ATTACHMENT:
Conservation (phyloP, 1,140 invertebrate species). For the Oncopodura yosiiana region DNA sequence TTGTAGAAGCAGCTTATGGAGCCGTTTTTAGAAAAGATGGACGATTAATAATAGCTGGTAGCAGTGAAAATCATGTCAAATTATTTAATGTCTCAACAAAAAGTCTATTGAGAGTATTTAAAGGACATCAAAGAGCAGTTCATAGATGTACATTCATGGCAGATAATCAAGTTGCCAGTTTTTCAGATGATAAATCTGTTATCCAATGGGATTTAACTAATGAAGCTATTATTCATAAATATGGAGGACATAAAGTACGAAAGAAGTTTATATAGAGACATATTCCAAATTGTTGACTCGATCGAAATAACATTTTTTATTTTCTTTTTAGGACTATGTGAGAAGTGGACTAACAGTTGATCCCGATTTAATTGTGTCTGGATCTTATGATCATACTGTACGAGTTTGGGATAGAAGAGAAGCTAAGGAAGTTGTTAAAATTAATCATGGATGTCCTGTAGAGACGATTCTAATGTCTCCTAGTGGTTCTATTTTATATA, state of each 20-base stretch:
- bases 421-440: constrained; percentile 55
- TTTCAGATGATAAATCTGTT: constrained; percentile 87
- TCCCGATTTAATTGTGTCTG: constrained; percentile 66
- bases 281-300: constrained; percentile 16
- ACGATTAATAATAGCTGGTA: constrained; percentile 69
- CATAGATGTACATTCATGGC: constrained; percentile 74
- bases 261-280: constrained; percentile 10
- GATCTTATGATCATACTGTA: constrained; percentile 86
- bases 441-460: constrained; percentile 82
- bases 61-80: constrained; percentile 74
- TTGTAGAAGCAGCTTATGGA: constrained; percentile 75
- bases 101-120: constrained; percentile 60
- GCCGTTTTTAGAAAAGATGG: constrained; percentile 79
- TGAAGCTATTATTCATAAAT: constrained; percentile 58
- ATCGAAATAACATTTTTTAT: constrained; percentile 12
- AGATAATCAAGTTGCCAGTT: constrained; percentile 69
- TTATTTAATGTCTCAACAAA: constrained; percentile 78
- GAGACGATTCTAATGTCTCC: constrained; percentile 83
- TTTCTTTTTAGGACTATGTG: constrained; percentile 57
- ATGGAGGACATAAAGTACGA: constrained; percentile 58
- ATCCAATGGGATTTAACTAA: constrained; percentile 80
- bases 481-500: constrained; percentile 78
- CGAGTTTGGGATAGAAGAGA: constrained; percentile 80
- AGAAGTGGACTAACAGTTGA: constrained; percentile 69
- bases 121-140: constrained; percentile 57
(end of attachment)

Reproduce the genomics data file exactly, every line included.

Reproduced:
Conservation (phyloP, 1,140 invertebrate species). For the Oncopodura yosiiana region DNA sequence TTGTAGAAGCAGCTTATGGAGCCGTTTTTAGAAAAGATGGACGATTAATAATAGCTGGTAGCAGTGAAAATCATGTCAAATTATTTAATGTCTCAACAAAAAGTCTATTGAGAGTATTTAAAGGACATCAAAGAGCAGTTCATAGATGTACATTCATGGCAGATAATCAAGTTGCCAGTTTTTCAGATGATAAATCTGTTATCCAATGGGATTTAACTAATGAAGCTATTATTCATAAATATGGAGGACATAAAGTACGAAAGAAGTTTATATAGAGACATATTCCAAATTGTTGACTCGATCGAAATAACATTTTTTATTTTCTTTTTAGGACTATGTGAGAAGTGGACTAACAGTTGATCCCGATTTAATTGTGTCTGGATCTTATGATCATACTGTACGAGTTTGGGATAGAAGAGAAGCTAAGGAAGTTGTTAAAATTAATCATGGATGTCCTGTAGAGACGATTCTAATGTCTCCTAGTGGTTCTATTTTATATA, state of each 20-base stretch:
- bases 421-440: constrained; percentile 55
- TTTCAGATGATAAATCTGTT: constrained; percentile 87
- TCCCGATTTAATTGTGTCTG: constrained; percentile 66
- bases 281-300: constrained; percentile 16
- ACGATTAATAATAGCTGGTA: constrained; percentile 69
- CATAGATGTACATTCATGGC: constrained; percentile 74
- bases 261-280: constrained; percentile 10
- GATCTTATGATCATACTGTA: constrained; percentile 86
- bases 441-460: constrained; percentile 82
- bases 61-80: constrained; percentile 74
- TTGTAGAAGCAGCTTATGGA: constrained; percentile 75
- bases 101-120: constrained; percentile 60
- GCCGTTTTTAGAAAAGATGG: constrained; percentile 79
- TGAAGCTATTATTCATAAAT: constrained; percentile 58
- ATCGAAATAACATTTTTTAT: constrained; percentile 12
- AGATAATCAAGTTGCCAGTT: constrained; percentile 69
- TTATTTAATGTCTCAACAAA: constrained; percentile 78
- GAGACGATTCTAATGTCTCC: constrained; percentile 83
- TTTCTTTTTAGGACTATGTG: constrained; percentile 57
- ATGGAGGACATAAAGTACGA: constrained; percentile 58
- ATCCAATGGGATTTAACTAA: constrained; percentile 80
- bases 481-500: constrained; percentile 78
- CGAGTTTGGGATAGAAGAGA: constrained; percentile 80
- AGAAGTGGACTAACAGTTGA: constrained; percentile 69
- bases 121-140: constrained; percentile 57